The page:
Get Active without a Gym and Run

Man running on sidewalk

While finishing a marathon may not be realistic for you, it is possible to take up running at any age.

Running improves cardiovascular health, promotes a healthy weight and strengthens bones.

Plus, it's an activity you can do with your friends or family, and exercising with other people can help you stick to a routine.

Willing to give running a try? Use these tips to get started smartly and safely.

Be realistic

Don’t push yourself too far or too hard as a beginner. Listen to your body, and stay at a pace and distance you’re comfortable with. Also, set attainable goals! Pledge to run a 5K race rather than a marathon in your first year. Get help from a couch-to-5K program or smartphone app.

Warm up

Do some light cardio or active stretching, such as jumping jacks, to get your muscles warm and ward off potential injury. Do your major stretching afterward; stretching cold muscles increases the chances that you might injure yourself.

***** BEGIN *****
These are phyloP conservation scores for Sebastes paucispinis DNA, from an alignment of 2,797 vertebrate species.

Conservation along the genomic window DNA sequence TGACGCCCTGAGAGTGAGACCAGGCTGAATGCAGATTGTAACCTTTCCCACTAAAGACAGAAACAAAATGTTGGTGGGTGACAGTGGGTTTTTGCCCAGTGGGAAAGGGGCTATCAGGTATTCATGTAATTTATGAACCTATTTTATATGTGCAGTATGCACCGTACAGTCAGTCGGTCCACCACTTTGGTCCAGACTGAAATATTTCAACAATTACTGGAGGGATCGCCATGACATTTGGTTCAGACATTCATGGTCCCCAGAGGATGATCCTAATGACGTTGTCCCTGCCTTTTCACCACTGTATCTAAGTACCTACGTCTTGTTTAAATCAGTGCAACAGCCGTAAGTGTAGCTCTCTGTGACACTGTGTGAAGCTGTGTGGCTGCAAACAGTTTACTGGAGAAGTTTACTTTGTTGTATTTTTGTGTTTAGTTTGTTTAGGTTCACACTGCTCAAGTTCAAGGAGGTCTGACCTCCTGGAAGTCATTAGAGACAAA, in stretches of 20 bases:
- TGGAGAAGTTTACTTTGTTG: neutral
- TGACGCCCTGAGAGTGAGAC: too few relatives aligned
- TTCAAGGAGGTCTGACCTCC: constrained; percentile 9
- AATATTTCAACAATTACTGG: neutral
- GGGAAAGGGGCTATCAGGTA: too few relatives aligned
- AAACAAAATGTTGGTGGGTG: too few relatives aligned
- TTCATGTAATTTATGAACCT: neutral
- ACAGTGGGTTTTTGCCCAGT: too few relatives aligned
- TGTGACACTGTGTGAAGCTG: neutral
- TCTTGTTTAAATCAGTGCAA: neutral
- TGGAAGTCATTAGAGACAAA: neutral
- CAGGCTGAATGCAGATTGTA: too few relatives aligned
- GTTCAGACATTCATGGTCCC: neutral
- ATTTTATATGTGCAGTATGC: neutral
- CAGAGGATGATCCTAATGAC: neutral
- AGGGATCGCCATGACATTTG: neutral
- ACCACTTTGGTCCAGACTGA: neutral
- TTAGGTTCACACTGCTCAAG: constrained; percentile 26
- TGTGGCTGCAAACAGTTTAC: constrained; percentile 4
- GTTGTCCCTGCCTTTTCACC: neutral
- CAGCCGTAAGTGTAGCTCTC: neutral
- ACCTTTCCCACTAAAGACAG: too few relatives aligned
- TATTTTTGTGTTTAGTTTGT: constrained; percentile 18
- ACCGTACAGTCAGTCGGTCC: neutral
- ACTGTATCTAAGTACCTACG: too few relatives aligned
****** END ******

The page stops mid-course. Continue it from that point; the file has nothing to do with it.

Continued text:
Hydrate

Be sure to drink water before, after and even during your workout to ward off dehydration, particularly in the heat of summer.

Choose smooth terrain

Greenways and sidewalks are better for beginners than uneven trails. Running on an even surface reduces the risk of injury and stress on your joints.

Find your time

Run at whichever time is convenient and appealing for you. However, if you have arthritis, you may want to avoid running in the morning or evening when joints are stiffest and achiest.

Did you know?

Just 5 to 10 minutes of low-intensity jogging per day can extend your life by several years, a recent study found.

Is an old injury keeping you from running? Find a Doctor who specializes in Sports Medicine.

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